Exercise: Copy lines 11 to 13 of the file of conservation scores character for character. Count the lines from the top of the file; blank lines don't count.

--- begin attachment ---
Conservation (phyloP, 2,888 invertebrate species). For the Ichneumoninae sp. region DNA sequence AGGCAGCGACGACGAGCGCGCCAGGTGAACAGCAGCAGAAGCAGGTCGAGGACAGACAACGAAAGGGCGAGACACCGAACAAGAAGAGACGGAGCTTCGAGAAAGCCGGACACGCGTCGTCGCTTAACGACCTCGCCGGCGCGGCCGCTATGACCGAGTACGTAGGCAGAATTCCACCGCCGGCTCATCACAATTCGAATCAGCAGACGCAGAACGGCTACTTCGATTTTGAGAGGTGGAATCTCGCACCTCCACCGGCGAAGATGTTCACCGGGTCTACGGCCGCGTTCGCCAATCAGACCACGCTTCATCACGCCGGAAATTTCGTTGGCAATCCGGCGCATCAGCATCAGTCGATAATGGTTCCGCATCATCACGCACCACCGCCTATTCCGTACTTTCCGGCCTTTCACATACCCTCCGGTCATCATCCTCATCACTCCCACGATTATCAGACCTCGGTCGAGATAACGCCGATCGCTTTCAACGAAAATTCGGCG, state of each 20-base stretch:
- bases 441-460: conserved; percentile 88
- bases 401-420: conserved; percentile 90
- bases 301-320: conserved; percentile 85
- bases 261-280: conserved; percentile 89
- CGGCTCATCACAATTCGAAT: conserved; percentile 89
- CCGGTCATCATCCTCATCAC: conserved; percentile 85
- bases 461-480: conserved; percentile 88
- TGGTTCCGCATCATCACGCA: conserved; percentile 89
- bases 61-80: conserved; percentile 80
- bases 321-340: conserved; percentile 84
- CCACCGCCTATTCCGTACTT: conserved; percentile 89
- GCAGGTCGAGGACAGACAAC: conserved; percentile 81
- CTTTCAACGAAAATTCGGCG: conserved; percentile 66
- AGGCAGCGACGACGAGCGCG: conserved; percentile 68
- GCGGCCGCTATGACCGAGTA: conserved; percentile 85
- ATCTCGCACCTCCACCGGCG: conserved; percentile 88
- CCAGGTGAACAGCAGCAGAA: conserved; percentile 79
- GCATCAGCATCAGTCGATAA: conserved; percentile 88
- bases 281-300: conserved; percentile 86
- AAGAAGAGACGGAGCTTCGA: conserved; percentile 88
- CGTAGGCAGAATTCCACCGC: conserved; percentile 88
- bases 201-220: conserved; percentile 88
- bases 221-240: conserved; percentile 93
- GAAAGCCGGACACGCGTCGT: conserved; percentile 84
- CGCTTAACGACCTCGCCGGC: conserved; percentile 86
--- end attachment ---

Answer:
- bases 321-340: conserved; percentile 84
- CCACCGCCTATTCCGTACTT: conserved; percentile 89
- GCAGGTCGAGGACAGACAAC: conserved; percentile 81